Bailey Pope, Vice President of design and construction for the Dawson Company of Atlanta (one of Lexington Square’s partners) declined to comment:
“I don’t think I want to discuss that in the press right now. We’re having discussions and I don’t want to taint it by debating it in public,” he said.
Wiggle room for the developer
Despite the clamor to get rid of the developer and start over, BDC’s director, M. Jay Brodie, defends his agency’s decision to stick with the Lexington Square team and says negotiations continue with the state to live up to the memorandum of agreement.
Brodie also, however, notes that the developers are trying to juggle preservation goals with the feasibility of creating 150,000 square feet of open retail space that will be inviting to consumers.
“We respect the memorandum of agreement; the mayor signed it,” said Brodie. But he added a caveat: “It’s somewhat like the bible. There is more than one interpretation.” For example, he noted that the agreement requires priority be given to preserving entire buildings – not just facades – “when economically and technically feasible.”
The agreement contains one list of five properties that must be saved. (Though the developer’s last plan called for saving only the facades of three of them, plus the other two in their entirety.)
A second list contains more than a dozen properties that should be preserved with “reasonable effort.” (In that category, the latest plans showed the preservation of only two buildings, one at the corner of Park and Lexington Streets that was the large Art Deco Brager-Gutman department store.)
Brodie said the developer cannot save the flagship Read’s drug store at the opposite end of the block (at Howard and Lexington) because it is badly water-damaged and infected with moss and mildew.
He said they are still negotiating the fate of several other historic buildings on Lexington Street.
“We’ve come a very long way with the Maryland Historical Trust. Whether we can have absolute consensus, we don’t know, but everybody is trying,” said Brodie.
What further complicates the stalled project is a decision being awaited from the Maryland Court of Appeals that could overturn BDC’s award of the project to the Lexington Square partners.
Preservationists and a councilmember protest
The city’s insistence on keeping the Lexington Square development team, despite the five years that have elapsed, has prompted a collective teeth gnashing reflected in protest letters from the National Trust for Historic Preservation, Westside Renaissance Baltimore Heritage and the Baltimore Chapter of the American Institute of Architects, which implored (then) Mayor Sheila Dixon to live up to the city’s agreement to save the buildings.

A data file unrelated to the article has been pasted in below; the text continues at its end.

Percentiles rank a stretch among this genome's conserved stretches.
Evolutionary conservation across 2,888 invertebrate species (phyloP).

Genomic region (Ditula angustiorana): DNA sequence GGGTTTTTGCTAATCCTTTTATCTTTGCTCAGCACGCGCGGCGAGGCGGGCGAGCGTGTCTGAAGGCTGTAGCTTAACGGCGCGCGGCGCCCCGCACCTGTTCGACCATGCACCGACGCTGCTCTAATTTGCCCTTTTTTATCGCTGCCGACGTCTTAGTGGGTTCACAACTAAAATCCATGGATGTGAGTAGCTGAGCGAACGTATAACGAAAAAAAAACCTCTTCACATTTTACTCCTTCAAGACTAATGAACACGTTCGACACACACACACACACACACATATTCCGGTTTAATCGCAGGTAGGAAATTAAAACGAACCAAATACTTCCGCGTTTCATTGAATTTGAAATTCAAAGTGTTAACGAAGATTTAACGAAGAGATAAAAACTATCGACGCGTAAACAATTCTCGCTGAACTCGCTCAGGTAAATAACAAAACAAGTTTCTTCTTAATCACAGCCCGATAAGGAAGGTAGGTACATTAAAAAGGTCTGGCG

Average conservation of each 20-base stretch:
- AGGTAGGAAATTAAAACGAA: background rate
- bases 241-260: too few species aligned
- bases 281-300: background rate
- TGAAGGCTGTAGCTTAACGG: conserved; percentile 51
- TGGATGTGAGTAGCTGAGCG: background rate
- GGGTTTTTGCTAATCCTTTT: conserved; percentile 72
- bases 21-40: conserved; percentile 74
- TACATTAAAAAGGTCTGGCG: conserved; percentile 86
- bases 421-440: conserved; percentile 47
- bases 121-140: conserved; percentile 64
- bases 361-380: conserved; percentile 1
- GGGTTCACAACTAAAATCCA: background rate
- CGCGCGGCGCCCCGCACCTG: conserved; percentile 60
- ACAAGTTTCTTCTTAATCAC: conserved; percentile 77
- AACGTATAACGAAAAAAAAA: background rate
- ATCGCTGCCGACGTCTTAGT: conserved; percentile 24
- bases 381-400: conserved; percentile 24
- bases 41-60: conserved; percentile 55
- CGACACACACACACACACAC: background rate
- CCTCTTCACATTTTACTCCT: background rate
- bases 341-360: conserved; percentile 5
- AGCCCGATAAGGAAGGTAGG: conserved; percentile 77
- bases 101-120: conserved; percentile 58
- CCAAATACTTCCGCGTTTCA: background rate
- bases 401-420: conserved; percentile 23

“There is nothing greener than the recycling of old, viable buildings,” wrote Alan Brock, AIA’s president-elect and Karen Lewand, executive director last October.
But perhaps one of the strongest letters of protest came last September from City Council member William H. Cole IV, whose district includes downtown. He bluntly asked Brodie to “terminate the Superblock partnership with Lexington Square Partners LLC.”
Cole, in an interview with The Brew, said Brodie subsequently met with him and “insisted and guaranteed … that BDC would not allow the developer to tear down any historic properties and stick to the memorandum.” Brodie promised, said Cole that, “No building would come down without full approval from Maryland Historical Trust.”
Since then, though, Cole has seen no revised plans and wonders whether it might not be such a bad idea (despite Brodie’s promises) to go out and find a new developer.
“I’m still wondering if five years isn’t too long and have a fresh set of eyes look at property and put it out to bid,” he said.
“I don’t want to wake up one morning and find three buildings on that block were accidentally demolished. . . and everybody is going to say, ‘oops.’
“Oops isn’t going to work here,” he said. “Everybody knows we’re watching very closely.”
His last comment might seem far fetched, but not since Cole and local preservationists heard from their counterparts in New Jersey and New York City where one of the key partners in Lexington Square (BLDG Management) demolished a historic building in Jersey City and another one in lower Manhattan that was about to be considered by the New York Landmarks Preservation Commission.
“I have never witnessed such utter lack of regard for historic architecture,” wrote Jersey City Landmarks Conservancy president John Gomez of BLDG Management, one of Lexington Square’s partners. “I had never seen a developer treat the community in which it operates so disrespectfully.”